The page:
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As a regulated industry we need to deal in facts, not hearsay – Firth

by: Nicola Firth, CEO of Knowledge Bank
  • 02/07/2018
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As a regulated industry we need to deal in facts, not hearsay – Firth
I have spent a great deal of time over recent weeks chatting to brokers and it’s always great to get their perspective on what’s going on in our sector.


As usual during these chats, after what I considered a respectful amount of time, I steer the conversation around to criteria – it’s like I’m obsessed isn’t it?

I was chatting with a lovely broker from the Midlands about how frequently lenders tweak or change their criteria.

I started making the point that lender changes are coming thick and fast at the moment and that it’s not easy to keep up… This was my incredibly subtle way of steering him to a lifetime subscription of our criteria sourcing system.

This professional broker, and a very nice chap with years of mortgage experience, uttered a phrase that sent a shiver down my spine.

He said: “I didn’t look at them because I heard that they’re not going to accept self-employed any more.”

Who did he hear that from? Where did he hear it? Was it from the lender or someone else? How was this person who told him ‘in the know’? Did they have a secret link via a red phone, my imagination was running away with me by now, to the head of lending?

I then thought what did the broker mean by self-employed?

In criteria terms alone we have 13 different conditions relating to the self-employed.

Did he mean that this lender was changing the number of year’s accounts they needed or would be disregarding all self-employed applicants from now on?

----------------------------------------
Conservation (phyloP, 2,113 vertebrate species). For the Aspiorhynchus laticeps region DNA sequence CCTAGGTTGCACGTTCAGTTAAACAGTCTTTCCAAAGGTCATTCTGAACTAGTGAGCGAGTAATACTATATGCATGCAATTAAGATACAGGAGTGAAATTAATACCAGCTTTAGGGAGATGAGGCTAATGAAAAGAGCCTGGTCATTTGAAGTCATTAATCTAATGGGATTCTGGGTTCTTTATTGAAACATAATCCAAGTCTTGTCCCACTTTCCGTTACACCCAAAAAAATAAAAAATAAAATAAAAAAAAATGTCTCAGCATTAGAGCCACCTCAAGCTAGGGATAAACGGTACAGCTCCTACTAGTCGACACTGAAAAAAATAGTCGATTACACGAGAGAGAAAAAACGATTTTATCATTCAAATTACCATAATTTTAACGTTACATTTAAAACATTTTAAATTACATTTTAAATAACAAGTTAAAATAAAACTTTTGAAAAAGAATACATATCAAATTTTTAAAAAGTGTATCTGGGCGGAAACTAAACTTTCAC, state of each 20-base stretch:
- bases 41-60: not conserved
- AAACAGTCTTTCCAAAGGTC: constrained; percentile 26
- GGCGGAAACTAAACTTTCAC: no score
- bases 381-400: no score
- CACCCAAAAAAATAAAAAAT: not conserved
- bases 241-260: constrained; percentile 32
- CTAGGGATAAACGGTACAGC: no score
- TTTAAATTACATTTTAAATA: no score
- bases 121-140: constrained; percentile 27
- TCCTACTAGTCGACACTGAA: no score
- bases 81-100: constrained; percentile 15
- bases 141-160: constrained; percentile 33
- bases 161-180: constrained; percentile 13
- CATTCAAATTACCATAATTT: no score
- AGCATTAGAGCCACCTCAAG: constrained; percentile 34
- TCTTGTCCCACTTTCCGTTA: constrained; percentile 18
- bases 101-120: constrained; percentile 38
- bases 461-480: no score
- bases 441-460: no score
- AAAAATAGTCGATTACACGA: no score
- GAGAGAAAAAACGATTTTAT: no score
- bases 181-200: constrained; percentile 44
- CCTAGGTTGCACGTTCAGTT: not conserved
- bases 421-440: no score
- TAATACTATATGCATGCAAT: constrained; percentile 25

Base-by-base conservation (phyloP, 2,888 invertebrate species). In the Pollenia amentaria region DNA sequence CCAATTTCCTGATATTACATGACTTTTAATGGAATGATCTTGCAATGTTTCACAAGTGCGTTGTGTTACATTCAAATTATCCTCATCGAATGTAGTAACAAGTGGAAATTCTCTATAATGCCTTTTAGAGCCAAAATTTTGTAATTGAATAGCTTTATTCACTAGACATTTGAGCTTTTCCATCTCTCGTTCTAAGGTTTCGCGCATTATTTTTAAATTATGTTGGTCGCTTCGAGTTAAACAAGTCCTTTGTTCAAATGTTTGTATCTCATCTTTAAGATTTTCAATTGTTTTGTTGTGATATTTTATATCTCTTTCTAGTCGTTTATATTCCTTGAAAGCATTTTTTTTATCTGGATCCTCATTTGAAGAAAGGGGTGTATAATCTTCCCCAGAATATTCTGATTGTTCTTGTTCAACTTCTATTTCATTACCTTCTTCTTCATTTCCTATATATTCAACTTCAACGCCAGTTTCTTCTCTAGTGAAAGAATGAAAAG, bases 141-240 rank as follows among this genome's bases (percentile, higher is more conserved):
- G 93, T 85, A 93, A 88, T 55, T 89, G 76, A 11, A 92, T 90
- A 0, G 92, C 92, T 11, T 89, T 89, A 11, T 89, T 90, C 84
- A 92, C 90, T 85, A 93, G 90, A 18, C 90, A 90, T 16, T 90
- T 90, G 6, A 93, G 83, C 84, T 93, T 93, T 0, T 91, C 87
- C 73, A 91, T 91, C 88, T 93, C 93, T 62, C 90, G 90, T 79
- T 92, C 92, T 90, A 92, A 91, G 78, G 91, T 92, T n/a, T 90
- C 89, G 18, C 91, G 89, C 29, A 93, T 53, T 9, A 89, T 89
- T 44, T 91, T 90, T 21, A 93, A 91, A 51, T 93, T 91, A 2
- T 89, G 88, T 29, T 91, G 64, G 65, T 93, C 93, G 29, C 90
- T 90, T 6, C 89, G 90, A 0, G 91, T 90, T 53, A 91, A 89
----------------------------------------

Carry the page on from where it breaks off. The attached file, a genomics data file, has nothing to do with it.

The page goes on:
The problem with hearsay

His only way to resolve the argument was to give the lender a call and check and that horrified me.

It was his call at his expense and there wasn’t even a guarantee that there would be someone on the end of the line to answer his query as it was now past 5pm.

As an aside; I read a recent survey on the intermediary mortgage market that stated that mortgage brokers spend 25% of their time checking lender criteria.

We continued the chat and after a bit of digging it turned out that the supposed change in criteria was nothing more than hearsay and no, not the 2001 one-hit wonders.

After further investigation we discovered that the supposed change wasn’t even regarding the lender he quoted.

His contact was actually thinking about a different lender altogether.

As a regulated industry we need to deal in facts. If this chance meeting had not happened then this lender would not have been considered, even though they may in fact have offered the most suitable mortgage option.

We report on over 55,000 pieces of criteria from over a hundred lenders and so it’s not difficult to see that even the most proficient rumour-mill would be hard pressed to keep pace.

Please don’t rely on hearsay for your mortgage clients any more than you would rely on that bloke in the pub’s best mate’s brother who ‘knows for sure’ which horse will win the grand national.

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